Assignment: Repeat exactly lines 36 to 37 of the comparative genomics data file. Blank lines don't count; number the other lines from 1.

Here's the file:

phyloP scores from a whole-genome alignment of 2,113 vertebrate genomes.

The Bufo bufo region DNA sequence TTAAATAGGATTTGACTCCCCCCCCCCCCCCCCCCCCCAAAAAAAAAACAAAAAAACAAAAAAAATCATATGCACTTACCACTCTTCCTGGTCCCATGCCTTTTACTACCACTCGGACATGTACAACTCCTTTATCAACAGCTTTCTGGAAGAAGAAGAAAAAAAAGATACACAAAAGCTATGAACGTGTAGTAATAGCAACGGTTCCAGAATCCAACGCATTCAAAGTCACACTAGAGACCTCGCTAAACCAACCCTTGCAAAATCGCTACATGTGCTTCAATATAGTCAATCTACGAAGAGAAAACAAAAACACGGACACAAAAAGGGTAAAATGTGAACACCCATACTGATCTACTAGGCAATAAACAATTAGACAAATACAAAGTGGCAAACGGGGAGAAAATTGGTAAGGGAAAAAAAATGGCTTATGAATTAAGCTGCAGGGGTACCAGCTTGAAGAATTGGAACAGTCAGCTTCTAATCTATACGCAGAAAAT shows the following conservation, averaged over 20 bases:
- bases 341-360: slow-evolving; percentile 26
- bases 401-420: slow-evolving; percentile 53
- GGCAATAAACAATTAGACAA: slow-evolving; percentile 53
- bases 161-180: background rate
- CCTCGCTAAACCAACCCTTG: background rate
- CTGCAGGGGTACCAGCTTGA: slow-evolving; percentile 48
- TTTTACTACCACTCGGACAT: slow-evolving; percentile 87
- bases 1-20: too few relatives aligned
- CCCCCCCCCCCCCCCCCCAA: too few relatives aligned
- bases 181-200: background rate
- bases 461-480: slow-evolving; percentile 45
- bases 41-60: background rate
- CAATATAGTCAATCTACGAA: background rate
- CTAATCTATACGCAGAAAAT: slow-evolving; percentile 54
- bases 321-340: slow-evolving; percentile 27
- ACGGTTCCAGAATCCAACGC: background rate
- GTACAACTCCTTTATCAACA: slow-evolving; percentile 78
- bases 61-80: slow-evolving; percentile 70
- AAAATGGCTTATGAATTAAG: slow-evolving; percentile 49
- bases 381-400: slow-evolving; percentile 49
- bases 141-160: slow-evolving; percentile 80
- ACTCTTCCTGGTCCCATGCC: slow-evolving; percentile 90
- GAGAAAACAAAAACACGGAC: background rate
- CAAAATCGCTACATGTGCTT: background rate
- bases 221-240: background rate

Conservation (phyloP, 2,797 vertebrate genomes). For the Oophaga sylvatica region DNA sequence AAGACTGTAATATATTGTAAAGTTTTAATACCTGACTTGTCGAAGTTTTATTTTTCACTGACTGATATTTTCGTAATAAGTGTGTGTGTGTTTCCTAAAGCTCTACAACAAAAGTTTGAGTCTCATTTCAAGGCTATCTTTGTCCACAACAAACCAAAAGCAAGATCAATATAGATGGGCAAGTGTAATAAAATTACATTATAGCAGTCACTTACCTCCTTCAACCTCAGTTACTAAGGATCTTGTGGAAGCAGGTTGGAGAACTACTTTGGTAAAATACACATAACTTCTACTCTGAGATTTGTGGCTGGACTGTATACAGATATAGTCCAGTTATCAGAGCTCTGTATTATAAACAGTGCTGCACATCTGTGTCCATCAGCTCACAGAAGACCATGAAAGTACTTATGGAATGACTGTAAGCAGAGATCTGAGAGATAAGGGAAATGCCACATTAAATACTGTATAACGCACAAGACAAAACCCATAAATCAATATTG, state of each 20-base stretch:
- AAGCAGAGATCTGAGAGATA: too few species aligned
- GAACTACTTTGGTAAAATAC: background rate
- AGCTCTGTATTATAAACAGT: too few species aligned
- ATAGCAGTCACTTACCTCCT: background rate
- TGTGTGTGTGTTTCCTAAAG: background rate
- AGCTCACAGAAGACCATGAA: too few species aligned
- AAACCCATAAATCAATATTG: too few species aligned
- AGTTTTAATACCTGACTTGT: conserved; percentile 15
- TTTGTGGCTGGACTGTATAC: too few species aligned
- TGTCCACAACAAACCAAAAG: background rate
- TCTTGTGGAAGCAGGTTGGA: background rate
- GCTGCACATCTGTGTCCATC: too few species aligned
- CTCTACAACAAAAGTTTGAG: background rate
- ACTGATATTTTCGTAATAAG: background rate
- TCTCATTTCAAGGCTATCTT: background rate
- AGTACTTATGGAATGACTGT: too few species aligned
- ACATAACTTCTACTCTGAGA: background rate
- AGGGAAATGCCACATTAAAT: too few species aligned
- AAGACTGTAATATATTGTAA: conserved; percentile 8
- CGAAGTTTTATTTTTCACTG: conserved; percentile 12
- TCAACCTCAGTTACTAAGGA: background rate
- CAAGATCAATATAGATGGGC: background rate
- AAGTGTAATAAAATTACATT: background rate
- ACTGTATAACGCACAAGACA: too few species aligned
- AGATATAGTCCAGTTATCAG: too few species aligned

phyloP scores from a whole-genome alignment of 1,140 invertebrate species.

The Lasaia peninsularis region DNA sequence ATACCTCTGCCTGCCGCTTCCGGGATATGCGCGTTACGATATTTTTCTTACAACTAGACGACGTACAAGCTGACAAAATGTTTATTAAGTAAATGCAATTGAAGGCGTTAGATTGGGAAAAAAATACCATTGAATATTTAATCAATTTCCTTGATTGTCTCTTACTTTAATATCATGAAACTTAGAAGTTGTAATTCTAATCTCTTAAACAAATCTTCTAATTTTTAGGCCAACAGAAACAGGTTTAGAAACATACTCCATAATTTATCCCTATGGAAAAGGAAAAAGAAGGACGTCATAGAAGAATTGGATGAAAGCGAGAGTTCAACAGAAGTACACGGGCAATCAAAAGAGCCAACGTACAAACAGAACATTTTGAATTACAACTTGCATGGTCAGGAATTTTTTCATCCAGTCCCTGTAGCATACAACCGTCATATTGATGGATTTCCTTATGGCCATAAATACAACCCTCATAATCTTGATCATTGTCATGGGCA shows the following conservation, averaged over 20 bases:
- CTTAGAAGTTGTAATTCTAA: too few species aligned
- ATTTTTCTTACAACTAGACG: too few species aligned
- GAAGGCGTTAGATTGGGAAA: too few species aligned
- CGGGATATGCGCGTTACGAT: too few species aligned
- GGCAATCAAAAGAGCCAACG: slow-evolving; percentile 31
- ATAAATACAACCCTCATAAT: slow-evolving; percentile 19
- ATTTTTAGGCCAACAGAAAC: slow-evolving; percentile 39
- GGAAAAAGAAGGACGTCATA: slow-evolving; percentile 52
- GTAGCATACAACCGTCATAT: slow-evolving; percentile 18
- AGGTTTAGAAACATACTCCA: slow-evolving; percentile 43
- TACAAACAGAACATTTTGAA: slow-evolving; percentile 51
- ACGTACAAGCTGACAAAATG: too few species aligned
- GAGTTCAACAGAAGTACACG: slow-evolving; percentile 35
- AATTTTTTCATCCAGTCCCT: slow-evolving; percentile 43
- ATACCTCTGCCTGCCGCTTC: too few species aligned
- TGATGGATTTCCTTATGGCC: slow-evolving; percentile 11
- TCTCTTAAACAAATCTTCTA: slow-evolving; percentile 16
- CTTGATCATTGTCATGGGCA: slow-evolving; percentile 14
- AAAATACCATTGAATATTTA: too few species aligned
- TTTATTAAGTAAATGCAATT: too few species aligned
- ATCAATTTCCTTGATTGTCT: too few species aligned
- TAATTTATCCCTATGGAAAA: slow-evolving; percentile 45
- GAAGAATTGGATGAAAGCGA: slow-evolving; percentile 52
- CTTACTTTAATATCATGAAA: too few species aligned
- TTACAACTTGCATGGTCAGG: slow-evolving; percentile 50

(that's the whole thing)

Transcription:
- AGTTTTAATACCTGACTTGT: conserved; percentile 15
- TTTGTGGCTGGACTGTATAC: too few species aligned